The History of the Hydatid Tapeworm in Tasmania

Written by Dr Megan Rowles

Have you ever wondered why you have to worm your dog before he or she is allowed into Tasmania? Or did you wonder why it is illegal to feed offal (internal organs) to your dog? 

The answer lies with a nasty parasite and a success story in preventing it…

Long ago in the 1960s in the state of Tasmania, hydatid tapeworms very commonly caused disease in livestock and dogs. 

Tapeworm cysts were found in the internal organs of the sheep and cattle and would infect the farm, hunting or pet dogs when these organs were offered as food. 

The cysts developed and hatched in the gut of the dog and the tapeworms laid more eggs, which were eaten by livestock when they grazed paddocks that the dogs had been to the toilet on.

The eggs also infected the men, women and children who handled the dogs and many people became sick with hydatid disease as the eggs hatched into cysts that grew inside their bodies ... some people died.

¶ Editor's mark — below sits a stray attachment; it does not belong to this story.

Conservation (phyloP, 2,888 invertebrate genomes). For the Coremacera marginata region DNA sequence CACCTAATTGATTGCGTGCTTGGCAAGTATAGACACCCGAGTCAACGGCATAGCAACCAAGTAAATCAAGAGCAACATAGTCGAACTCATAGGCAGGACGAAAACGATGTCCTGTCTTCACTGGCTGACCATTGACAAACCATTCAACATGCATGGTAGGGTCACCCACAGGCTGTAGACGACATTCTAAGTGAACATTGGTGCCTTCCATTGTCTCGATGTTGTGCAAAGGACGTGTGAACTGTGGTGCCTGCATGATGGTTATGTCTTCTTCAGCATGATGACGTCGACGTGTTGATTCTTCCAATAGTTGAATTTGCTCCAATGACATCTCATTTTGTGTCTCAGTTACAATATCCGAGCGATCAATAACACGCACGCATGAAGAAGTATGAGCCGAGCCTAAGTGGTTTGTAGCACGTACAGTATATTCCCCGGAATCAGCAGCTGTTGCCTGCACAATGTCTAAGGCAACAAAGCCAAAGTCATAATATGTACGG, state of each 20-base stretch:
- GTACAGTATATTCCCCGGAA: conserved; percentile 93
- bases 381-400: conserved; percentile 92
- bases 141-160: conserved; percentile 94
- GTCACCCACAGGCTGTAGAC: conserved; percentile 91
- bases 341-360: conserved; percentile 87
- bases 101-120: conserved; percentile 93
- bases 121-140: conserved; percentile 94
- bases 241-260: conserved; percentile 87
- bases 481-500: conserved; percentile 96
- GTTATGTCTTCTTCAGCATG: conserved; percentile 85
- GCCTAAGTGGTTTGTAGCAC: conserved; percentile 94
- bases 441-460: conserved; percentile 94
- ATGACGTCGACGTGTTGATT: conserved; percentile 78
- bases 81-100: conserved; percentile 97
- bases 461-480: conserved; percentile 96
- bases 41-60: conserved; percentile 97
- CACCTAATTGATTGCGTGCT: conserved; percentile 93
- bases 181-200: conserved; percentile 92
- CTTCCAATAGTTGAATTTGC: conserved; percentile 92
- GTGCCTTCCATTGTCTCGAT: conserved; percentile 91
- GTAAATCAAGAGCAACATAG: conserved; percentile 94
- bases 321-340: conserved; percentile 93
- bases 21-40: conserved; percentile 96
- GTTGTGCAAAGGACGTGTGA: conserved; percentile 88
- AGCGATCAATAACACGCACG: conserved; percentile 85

The government decided it was time to act and launched a tapeworm eradication program. 

This program was a big success and by the early 1970s hydatid disease in humans was no longer a problem in Tasmania. It is still an issue in the mainland states to this day.

To keep the people of Tasmania safe from the hydatid tapeworm the government passed two new laws. 

The first law was that no dog in Tasmania was ever to be fed internal organs (or offal) from cattle, sheep, goats or pigs. Internal organs include kidney, liver, heart and lung. 

Pet food containing organs had to be processed so it was ‘commercially sterile’ (dry biscuits or canned food) and this stopped the infection in the dogs. 

Secondly, any dog visiting the mainland had to be treated with a worming tablet containing praziquantel, the drug that kills tapeworms, so if the dog became infected it would not bring the parasite home.

All Tasmanian dog owners must understand and follow these laws, so we can all live happily ever after.